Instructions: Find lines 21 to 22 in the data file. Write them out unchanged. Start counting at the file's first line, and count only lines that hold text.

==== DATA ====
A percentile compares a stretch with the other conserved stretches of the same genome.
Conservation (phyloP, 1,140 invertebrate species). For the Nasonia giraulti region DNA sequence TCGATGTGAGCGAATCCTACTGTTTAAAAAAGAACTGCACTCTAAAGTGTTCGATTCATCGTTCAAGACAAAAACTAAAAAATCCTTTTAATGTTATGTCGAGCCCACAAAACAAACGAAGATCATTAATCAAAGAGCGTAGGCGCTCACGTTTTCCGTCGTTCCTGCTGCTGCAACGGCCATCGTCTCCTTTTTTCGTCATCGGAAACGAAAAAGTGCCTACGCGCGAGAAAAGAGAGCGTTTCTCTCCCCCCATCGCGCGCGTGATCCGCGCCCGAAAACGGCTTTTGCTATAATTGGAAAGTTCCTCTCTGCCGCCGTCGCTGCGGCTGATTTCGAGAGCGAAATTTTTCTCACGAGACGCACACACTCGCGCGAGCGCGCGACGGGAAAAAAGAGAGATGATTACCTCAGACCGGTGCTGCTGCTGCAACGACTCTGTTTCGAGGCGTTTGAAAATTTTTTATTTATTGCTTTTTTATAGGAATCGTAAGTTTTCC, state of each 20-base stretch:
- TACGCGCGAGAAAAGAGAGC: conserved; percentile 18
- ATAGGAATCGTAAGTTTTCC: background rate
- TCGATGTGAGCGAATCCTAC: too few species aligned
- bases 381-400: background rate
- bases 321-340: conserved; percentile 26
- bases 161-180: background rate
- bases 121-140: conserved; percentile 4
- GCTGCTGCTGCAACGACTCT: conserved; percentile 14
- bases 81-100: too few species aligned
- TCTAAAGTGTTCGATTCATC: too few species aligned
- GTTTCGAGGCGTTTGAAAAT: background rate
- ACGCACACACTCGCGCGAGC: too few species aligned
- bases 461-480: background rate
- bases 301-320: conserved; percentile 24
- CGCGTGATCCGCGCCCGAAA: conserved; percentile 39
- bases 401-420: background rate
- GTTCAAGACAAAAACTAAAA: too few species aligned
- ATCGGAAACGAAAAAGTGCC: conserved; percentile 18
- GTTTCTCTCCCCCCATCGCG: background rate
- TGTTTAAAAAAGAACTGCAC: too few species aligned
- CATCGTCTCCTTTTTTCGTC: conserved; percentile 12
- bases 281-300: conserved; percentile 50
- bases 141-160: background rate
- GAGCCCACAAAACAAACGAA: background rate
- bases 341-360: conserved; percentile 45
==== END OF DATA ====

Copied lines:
- GTTTCTCTCCCCCCATCGCG: background rate
- TGTTTAAAAAAGAACTGCAC: too few species aligned